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Ann Oncol. 2012 Feb;23(2):458-63. doi: 10.1093/annonc/mdr148. Epub 2011 May 4.

Intracranial hemorrhage in patients with cancer treated with bevacizumab: the Memorial Sloan-Kettering experience.

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1
Department of Neurology, Memorial Sloan-Kettering Cancer Center, New York 10065, USA.

Abstract

BACKGROUND:

Bevacizumab is a monoclonal antibody targeting vascular endothelial growth factor approved for recurrent glioblastoma (GBM), metastatic breast, colorectal and non-small-cell lung cancers (NSCLC). There has been a potentially increased risk of intracranial hemorrhage (ICH) in patients receiving bevacizumab.

METHODS:

We retrospectively identified patients with ICH who received bevacizumab between 1 January 2001 and 10 January 2009.

RESULTS:

We identified 1024 patients with ICH, 4191 patients who received bevacizumab and 12 (0.3%) who met both our criteria. There were eight women and four men with a median age of 66 years. Primary cancers were ovarian (n = 3), NSCLC (n = 3), colon (n = 1), angiosarcoma (n = 1) and GBM (n = 4). Intracranial tumors were present in 9 of the 12 patients; the remaining three (25%) had no evidence of intracranial pathology. Two hundred and fifty-seven patients with these same primary pathologies and brain tumors were treated with bevacizumab; ICH was seen in nine (3.7%), which was comparable to the 3.6% frequency seen in comparable patients not receiving bevacizumab.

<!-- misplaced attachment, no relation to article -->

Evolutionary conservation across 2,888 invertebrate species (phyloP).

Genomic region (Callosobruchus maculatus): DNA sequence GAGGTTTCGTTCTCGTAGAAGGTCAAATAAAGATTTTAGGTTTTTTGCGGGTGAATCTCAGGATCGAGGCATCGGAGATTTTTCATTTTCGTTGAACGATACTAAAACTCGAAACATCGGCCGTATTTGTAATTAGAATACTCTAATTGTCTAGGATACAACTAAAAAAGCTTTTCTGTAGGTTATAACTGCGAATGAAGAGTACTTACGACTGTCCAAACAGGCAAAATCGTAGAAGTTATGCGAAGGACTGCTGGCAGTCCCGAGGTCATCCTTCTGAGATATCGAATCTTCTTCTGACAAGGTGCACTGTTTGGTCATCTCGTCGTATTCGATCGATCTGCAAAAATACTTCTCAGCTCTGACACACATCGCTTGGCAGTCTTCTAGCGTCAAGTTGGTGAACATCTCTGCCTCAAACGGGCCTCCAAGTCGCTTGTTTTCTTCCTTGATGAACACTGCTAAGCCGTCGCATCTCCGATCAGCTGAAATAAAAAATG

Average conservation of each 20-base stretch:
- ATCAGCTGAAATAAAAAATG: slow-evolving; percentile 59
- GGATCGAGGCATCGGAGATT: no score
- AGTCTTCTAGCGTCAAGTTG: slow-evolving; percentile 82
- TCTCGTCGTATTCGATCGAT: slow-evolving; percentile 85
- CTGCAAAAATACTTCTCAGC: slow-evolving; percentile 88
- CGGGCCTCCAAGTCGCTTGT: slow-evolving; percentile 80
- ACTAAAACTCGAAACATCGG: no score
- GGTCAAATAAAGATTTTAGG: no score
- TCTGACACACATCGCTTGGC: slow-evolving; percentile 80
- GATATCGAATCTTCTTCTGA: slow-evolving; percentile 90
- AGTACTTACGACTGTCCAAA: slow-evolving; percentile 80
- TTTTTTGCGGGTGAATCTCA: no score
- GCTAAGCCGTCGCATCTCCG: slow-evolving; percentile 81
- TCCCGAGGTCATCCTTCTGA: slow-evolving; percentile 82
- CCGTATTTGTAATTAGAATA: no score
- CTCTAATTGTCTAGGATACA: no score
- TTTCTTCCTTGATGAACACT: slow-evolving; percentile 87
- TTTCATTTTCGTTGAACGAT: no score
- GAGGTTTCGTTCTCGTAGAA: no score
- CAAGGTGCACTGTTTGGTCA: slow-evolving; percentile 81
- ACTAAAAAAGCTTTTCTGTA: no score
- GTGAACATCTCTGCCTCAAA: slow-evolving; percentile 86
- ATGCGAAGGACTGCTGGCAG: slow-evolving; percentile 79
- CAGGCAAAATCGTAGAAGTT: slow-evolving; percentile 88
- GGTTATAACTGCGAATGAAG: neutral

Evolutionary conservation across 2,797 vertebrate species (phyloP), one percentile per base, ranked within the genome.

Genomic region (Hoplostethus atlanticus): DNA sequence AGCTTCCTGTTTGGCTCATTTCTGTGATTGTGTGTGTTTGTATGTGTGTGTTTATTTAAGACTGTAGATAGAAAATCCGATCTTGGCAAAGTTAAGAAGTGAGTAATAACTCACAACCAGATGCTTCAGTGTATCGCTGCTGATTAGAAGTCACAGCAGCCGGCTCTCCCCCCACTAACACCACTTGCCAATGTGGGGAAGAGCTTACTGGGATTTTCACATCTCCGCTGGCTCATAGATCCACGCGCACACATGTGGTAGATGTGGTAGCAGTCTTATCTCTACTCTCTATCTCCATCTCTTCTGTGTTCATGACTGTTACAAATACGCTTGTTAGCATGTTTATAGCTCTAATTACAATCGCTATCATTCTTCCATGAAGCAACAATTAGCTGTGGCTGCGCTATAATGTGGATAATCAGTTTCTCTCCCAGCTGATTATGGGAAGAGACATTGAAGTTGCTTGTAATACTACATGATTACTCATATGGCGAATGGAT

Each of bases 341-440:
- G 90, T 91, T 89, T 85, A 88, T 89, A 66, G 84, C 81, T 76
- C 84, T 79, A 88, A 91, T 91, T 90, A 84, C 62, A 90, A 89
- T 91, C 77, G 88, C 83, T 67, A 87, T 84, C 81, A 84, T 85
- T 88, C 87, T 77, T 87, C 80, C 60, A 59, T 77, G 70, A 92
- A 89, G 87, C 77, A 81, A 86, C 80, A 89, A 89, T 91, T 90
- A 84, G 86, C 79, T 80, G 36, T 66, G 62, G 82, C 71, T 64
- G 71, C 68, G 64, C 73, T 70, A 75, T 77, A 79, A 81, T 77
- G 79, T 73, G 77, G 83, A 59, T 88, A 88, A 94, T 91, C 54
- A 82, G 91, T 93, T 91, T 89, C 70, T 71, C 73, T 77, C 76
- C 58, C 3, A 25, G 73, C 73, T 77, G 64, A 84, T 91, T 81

CONCLUSIONS:

ICH with bevacizumab treatment in this population is rare and does not appear to increase its frequency over the baseline rate of ICH in a comparable population. Most bevacizumab-related ICH occurs into central nervous system tumors but spontaneous hemorrhages were seen.

PMID:
21543627
DOI:
10.1093/annonc/mdr148
[Indexed for MEDLINE]
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